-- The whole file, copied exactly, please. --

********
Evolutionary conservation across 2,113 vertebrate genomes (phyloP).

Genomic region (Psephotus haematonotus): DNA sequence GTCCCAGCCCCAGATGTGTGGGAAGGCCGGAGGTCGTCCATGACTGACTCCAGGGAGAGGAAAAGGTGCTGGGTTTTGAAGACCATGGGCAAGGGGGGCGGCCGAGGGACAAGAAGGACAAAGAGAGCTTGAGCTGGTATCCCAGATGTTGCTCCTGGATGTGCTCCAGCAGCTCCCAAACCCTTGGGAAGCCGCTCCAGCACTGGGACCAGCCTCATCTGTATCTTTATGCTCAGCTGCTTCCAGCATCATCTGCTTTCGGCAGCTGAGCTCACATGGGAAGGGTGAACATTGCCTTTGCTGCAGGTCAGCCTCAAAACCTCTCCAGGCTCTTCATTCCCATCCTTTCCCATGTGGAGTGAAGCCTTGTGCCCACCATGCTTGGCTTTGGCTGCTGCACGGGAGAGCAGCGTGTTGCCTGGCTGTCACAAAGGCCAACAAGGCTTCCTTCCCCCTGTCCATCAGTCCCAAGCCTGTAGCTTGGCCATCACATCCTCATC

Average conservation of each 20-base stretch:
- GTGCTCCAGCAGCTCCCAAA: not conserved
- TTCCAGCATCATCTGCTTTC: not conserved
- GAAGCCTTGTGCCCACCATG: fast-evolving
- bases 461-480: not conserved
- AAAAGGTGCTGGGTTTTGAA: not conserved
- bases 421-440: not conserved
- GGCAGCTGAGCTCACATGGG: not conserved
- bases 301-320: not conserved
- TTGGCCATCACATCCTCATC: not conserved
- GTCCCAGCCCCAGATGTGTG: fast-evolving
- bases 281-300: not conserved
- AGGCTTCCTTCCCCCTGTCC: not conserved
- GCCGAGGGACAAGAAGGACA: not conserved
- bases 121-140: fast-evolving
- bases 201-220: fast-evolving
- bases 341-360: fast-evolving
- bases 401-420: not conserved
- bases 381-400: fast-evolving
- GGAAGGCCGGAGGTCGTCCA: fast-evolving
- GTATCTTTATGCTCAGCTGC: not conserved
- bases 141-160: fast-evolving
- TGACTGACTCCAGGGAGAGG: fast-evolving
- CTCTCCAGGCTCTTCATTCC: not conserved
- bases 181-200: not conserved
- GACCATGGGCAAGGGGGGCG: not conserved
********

Evolutionary conservation across 2,113 vertebrate genomes (phyloP).

Genomic region (Psephotus haematonotus): DNA sequence GTCCCAGCCCCAGATGTGTGGGAAGGCCGGAGGTCGTCCATGACTGACTCCAGGGAGAGGAAAAGGTGCTGGGTTTTGAAGACCATGGGCAAGGGGGGCGGCCGAGGGACAAGAAGGACAAAGAGAGCTTGAGCTGGTATCCCAGATGTTGCTCCTGGATGTGCTCCAGCAGCTCCCAAACCCTTGGGAAGCCGCTCCAGCACTGGGACCAGCCTCATCTGTATCTTTATGCTCAGCTGCTTCCAGCATCATCTGCTTTCGGCAGCTGAGCTCACATGGGAAGGGTGAACATTGCCTTTGCTGCAGGTCAGCCTCAAAACCTCTCCAGGCTCTTCATTCCCATCCTTTCCCATGTGGAGTGAAGCCTTGTGCCCACCATGCTTGGCTTTGGCTGCTGCACGGGAGAGCAGCGTGTTGCCTGGCTGTCACAAAGGCCAACAAGGCTTCCTTCCCCCTGTCCATCAGTCCCAAGCCTGTAGCTTGGCCATCACATCCTCATC

Average conservation of each 20-base stretch:
- GTGCTCCAGCAGCTCCCAAA: not conserved
- TTCCAGCATCATCTGCTTTC: not conserved
- GAAGCCTTGTGCCCACCATG: fast-evolving
- bases 461-480: not conserved
- AAAAGGTGCTGGGTTTTGAA: not conserved
- bases 421-440: not conserved
- GGCAGCTGAGCTCACATGGG: not conserved
- bases 301-320: not conserved
- TTGGCCATCACATCCTCATC: not conserved
- GTCCCAGCCCCAGATGTGTG: fast-evolving
- bases 281-300: not conserved
- AGGCTTCCTTCCCCCTGTCC: not conserved
- GCCGAGGGACAAGAAGGACA: not conserved
- bases 121-140: fast-evolving
- bases 201-220: fast-evolving
- bases 341-360: fast-evolving
- bases 401-420: not conserved
- bases 381-400: fast-evolving
- GGAAGGCCGGAGGTCGTCCA: fast-evolving
- GTATCTTTATGCTCAGCTGC: not conserved
- bases 141-160: fast-evolving
- TGACTGACTCCAGGGAGAGG: fast-evolving
- CTCTCCAGGCTCTTCATTCC: not conserved
- bases 181-200: not conserved
- GACCATGGGCAAGGGGGGCG: not conserved